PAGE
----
Hence today’s request by the IMF that its own lending facility be increased to a TRILLION dollars. It is NOT a coincidence that this was requested just a day or so before the EU releases the results of its bank ‘stress test’. Even though the test was easier than the Marine Corps spelling test, some will still fail it.


The Irish government has also had to create a special investment vehicle to buy up some of the worst, most cripplingly bad and unrecoverable debts. And the government has also said its support for these debts is ‘unconditional’. Which measn the already impoverished Irish citizens are on the hook to pay the FULL face value of ‘assets’ and debts which were already largely worthless when the Irish governmewnt agreed to buy them and guarentee them.

So if the austerity measures aren’t actually lessening the deficit what are they doing? Well actually if they aren’t reducing the deficit, which we know they aren’t, then they are purely the negaitive by-product of other actions and decisions. The deicsion to bail-out the banks. That is all the austerity measures are. They are made necessary ONLY because of all the money we have borrowed to bail out banks. No other reason. Which means the Irish peopleare being lied to by their own government. They are being told they are ahving to bear the pain of austerity in order to save themeselevs. That IS A LIE. They are sufferingausterity for no other reason than to save the banks.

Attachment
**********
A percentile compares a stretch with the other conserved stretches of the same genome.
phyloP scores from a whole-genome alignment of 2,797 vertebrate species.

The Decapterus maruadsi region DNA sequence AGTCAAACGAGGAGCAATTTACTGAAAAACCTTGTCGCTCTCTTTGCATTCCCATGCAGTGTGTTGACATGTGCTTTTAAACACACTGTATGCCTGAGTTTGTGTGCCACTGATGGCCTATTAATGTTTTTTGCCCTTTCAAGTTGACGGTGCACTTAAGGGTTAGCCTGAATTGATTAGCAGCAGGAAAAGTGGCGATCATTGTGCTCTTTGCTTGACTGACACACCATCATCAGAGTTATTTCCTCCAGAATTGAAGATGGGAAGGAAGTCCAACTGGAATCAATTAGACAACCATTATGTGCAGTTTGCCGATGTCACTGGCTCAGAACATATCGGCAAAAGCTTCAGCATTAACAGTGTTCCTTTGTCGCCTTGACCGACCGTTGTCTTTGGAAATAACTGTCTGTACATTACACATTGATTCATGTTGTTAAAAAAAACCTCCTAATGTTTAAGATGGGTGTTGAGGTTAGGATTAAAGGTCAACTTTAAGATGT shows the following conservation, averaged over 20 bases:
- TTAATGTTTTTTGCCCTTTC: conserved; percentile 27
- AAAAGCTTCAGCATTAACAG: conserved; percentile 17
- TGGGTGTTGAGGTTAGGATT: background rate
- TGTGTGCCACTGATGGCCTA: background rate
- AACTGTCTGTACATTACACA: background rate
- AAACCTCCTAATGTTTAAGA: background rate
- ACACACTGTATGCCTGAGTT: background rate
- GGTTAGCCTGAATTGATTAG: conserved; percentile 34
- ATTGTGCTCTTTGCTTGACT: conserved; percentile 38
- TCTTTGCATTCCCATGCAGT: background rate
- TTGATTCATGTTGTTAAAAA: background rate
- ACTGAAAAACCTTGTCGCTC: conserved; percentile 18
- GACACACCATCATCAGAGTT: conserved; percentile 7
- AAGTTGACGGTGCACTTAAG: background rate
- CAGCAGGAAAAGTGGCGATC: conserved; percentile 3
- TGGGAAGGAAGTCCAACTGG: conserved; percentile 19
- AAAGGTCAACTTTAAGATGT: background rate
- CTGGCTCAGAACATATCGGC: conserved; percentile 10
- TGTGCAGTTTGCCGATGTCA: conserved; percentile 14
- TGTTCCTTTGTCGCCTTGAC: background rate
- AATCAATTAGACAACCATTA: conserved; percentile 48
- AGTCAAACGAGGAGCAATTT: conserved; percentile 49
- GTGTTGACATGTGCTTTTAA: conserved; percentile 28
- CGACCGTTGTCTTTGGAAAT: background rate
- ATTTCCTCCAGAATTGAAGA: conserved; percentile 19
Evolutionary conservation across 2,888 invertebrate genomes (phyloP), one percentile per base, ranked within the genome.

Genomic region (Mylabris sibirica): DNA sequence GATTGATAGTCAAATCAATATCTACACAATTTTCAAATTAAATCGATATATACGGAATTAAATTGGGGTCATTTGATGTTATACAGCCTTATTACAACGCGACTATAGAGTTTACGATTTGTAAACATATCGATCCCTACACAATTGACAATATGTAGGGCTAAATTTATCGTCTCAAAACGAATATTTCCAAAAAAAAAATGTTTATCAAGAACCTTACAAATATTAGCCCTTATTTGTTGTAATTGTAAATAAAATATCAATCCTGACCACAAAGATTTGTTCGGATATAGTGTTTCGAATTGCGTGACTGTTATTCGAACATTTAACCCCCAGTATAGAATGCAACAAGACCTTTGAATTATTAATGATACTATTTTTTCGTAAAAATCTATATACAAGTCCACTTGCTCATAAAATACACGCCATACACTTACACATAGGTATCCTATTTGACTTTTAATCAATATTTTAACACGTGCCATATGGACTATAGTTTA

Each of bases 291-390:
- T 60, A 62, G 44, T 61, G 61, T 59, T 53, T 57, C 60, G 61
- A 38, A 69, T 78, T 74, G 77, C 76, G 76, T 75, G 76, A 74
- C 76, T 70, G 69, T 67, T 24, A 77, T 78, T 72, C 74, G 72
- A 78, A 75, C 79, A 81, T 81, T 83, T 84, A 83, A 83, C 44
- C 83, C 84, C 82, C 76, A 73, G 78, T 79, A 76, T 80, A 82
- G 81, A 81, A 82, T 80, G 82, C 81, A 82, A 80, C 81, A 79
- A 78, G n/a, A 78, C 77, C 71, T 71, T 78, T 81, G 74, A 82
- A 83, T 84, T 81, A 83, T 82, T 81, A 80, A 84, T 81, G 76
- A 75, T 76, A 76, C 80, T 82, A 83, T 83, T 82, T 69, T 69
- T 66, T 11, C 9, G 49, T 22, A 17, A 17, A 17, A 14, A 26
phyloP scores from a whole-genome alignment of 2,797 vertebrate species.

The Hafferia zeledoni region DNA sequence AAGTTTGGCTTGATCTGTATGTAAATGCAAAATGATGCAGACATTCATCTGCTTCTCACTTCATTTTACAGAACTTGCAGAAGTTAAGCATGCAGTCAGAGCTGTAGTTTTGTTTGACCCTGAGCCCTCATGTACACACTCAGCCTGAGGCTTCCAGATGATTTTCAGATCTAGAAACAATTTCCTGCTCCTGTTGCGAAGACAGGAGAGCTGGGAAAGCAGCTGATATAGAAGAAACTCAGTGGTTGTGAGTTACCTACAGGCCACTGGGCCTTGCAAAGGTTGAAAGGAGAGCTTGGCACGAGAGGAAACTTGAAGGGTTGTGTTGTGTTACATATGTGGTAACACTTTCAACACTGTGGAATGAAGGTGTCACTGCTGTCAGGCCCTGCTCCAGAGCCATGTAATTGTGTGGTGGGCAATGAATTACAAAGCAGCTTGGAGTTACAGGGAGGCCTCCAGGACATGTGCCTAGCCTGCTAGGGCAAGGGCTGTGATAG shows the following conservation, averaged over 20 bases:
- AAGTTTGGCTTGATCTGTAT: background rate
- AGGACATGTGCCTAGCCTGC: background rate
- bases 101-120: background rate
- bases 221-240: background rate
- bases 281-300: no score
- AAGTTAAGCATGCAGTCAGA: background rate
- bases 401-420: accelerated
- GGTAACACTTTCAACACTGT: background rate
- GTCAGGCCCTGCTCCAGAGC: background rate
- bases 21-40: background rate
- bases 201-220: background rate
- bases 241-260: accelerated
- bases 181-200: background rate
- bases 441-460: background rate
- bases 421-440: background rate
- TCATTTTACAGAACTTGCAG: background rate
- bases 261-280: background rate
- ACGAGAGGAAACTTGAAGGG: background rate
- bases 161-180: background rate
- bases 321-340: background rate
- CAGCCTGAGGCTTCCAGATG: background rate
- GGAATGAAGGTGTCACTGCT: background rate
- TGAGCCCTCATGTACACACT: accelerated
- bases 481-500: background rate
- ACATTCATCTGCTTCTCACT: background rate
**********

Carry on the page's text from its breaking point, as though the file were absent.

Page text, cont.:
How can I make such a sweeping statment? Surely they are to combat the vast and communist inspired attempt to ruin the country via massive, and unbriddled pubilc spending?


Well, from the same Moody’s report, Ireland’s CB lending as of the end of January 2010 to Ireland’s banks was €98 billion. That is €98 billion that Ireland has borrowed and is therefore paying interst on – for the sole purpose of bailing out the banks. THE SOLE PURPOSE. Interest payments for which, come out of tax revenue. Diverting money away from being spent on anything that the people paying th etaxes might benefit from.